The President's Message
There are two trends occurring today that have caused me to assess what I am doing as a genealogist. The first of these is the destruction of statues around the world. When the Taliban blew up the ancient monuments in Asia I felt a great sadness. I had never seen them, probably would never have, and now definitely will never, but their obliteration from the face of the earth disturbed me. The removal of civil war statues, flags and other monuments in the United States is not dissimilar, and nor are demands here in Canada that we removed the statues of leaders of our past and demands here in Alberta that we remove the names of people now in disfavour from our bridges and schools because of some belief or action of theirs with which we now do not agree.
We have always had revisionist historians who have contested mainstream or traditional views of the past. That in itself, I think, is good. It causes us to freshly judge historical events and put them into a proper perspective. Unfortunately many of those practicing historical revisionism are minorities who have the most to gain and the least to loose in challenging the status quo and do not wish to bring balance to our historical record, but rather to replace it with their own view, to establish a new status quo, to create a paradigm shift. That, I feel is wrong. An awakened interest in areas historians have slighted is one thing. It enriches our understanding of our past, of the times our ancestors lived in, but it is also subject to trivialization, outright falsification, and promotion of self-interests. As family historians, we must guard against being influenced by the zeitgeist, the spirit of the time. Legitimate historical revisionism entails the refinement of existing knowledge about a historical event, not a denial of the event itself or the denial of the good that accompanied the bad. Much of our historical data has been lost by natural means. We run great risks when we purposefully destroy monuments to our past. As family historians, we need to speak out against revisionist history when it seeks to present a past just as biased as the one it wishes to replace and to destroy evidence of its very existence.
I was told one of my grandmother’s uncles was an expert with the bull whip. Every day he went to the barn with his whip and his daughters and practiced popping the buttons off their blouses. Sometimes he missed. That is the price you have to pay if you are going to be an expert and keep in practice. Should I remove all photos of this great-great uncle? Deny he existed? Ignore the good things he did for his family and his community? I certainly do not agree with what he did, but it would be foolish, and wrong, to not commemorate his existence. It would be wrong to take his actions out of context with the time in which he lived, or the customs and beliefs of his friends and neighbours.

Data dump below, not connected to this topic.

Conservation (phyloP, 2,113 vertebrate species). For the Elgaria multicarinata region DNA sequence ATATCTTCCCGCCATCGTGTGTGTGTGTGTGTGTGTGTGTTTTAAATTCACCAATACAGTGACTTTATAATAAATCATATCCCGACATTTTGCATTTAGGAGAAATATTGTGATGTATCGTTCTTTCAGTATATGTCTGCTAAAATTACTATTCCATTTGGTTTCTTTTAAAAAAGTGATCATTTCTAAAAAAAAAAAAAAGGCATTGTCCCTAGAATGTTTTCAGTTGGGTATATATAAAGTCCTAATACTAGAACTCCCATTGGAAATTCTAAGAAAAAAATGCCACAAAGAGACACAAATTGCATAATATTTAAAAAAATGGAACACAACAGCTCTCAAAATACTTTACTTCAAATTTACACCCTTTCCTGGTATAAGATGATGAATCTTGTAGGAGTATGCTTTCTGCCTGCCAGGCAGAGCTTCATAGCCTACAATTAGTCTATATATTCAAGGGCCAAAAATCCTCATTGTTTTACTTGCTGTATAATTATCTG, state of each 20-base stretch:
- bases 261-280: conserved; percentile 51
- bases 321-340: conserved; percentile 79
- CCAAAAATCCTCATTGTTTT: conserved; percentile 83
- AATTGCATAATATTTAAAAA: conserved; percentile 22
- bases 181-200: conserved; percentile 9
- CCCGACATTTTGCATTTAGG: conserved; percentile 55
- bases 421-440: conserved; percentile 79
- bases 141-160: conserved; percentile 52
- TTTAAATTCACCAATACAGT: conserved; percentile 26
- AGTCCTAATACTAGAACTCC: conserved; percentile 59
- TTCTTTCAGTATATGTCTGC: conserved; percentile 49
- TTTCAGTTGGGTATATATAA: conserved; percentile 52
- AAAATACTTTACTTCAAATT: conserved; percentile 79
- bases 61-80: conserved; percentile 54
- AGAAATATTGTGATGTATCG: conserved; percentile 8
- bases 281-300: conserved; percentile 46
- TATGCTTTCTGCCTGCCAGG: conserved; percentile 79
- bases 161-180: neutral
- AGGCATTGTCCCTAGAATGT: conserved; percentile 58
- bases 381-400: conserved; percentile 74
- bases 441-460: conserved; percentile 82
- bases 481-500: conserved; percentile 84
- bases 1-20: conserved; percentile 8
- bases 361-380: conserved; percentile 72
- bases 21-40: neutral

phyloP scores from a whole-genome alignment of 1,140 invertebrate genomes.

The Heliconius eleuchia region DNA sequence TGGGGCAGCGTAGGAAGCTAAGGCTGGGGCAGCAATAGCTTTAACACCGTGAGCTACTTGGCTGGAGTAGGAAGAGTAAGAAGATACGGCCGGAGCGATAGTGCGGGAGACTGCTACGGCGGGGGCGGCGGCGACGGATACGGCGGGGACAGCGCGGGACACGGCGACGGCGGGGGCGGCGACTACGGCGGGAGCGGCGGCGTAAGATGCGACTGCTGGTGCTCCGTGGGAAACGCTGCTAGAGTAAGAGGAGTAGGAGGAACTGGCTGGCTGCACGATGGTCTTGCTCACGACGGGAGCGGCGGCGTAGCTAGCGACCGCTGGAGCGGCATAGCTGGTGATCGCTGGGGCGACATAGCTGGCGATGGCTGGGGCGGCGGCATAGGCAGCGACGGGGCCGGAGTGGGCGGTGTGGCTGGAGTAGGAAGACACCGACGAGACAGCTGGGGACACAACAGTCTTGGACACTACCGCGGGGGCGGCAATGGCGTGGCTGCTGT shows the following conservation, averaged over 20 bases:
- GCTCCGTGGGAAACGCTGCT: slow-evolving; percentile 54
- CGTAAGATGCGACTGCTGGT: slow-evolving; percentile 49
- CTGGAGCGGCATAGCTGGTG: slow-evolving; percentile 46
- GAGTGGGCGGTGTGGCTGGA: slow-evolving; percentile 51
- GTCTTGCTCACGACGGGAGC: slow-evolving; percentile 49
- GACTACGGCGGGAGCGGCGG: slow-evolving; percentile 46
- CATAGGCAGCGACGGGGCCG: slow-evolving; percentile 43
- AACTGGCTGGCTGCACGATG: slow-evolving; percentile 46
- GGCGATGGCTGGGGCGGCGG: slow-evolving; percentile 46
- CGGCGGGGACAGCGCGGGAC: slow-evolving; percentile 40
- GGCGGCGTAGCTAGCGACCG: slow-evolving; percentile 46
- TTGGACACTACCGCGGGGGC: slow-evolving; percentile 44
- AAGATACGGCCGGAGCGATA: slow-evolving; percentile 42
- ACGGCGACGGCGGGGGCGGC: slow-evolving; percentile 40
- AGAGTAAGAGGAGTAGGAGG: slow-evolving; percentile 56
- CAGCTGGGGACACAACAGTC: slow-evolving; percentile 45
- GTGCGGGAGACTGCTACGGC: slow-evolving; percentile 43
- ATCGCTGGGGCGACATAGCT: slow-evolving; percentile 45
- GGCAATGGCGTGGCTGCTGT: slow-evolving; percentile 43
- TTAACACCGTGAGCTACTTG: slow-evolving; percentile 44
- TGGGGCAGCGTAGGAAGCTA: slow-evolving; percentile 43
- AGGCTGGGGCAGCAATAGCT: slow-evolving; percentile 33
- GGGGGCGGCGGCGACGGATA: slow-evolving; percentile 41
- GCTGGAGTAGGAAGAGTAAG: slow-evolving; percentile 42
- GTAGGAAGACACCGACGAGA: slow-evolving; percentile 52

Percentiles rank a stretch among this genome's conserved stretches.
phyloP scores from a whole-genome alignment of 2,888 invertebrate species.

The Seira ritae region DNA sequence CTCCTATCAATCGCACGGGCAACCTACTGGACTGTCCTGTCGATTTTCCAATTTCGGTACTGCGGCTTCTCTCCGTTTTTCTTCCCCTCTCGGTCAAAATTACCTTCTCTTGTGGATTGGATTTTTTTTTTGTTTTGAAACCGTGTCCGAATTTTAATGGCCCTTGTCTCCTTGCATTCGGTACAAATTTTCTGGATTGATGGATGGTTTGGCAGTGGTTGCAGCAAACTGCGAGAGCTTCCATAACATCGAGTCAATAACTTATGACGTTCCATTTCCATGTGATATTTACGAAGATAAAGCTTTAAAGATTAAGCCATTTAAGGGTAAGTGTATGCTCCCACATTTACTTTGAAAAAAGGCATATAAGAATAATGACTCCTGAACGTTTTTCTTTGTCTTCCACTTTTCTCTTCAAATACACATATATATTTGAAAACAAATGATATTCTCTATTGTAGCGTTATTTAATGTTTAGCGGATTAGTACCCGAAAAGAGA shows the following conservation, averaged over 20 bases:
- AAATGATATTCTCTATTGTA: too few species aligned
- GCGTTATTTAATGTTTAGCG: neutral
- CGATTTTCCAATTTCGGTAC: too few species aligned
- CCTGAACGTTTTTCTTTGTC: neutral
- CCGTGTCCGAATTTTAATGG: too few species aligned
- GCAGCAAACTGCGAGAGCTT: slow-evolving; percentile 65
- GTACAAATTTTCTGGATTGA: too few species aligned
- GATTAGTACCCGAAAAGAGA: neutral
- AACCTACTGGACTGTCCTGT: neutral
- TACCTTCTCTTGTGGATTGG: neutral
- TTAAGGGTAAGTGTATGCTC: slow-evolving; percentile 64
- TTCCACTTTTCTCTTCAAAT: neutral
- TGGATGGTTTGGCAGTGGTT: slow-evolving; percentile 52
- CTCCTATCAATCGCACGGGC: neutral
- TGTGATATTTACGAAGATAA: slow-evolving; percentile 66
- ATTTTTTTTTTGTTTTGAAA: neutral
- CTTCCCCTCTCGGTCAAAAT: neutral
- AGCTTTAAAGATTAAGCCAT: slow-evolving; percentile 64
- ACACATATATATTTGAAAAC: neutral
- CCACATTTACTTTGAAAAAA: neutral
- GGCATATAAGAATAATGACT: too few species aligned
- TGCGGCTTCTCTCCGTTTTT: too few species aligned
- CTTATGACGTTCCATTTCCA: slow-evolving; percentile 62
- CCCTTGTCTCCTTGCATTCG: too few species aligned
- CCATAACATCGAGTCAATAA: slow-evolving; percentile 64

Which brings me to the second trend of today, that of apologizing for our past and for the deeds of those who came before us. Should I apologize for the behaviour and personality of this ancestor I have never met, nor was ever known any living relative today? To whom should I apologize? To the descendants of his long dead daughters? Why? How can I judge his frame of reference knowing little more about him? What he did was wrong in my eyes, but of what value would it be for me to apologize for his behavior? Is that any different from apologizing for the action of a political leader long dead and whom I never knew for actions or beliefs that I disagree with today? Perhaps if I had lived in his time I would have agreed with him. Yet today we are ready to make such apologies, and to accept them, especially if they are accompanied by monetary compensation. Will my great-great-grandchildren be asked to apologize to and compensate some segment of our population for the actions of our current politicians? Would that be right? As a family historian, I think we need to exercise caution when we begin interpreting yesterday’s history under today’s standards, and as genealogists, I think we need to let our opinions be known.
This is Bob. What do you think?
Robert "Bob" Franz
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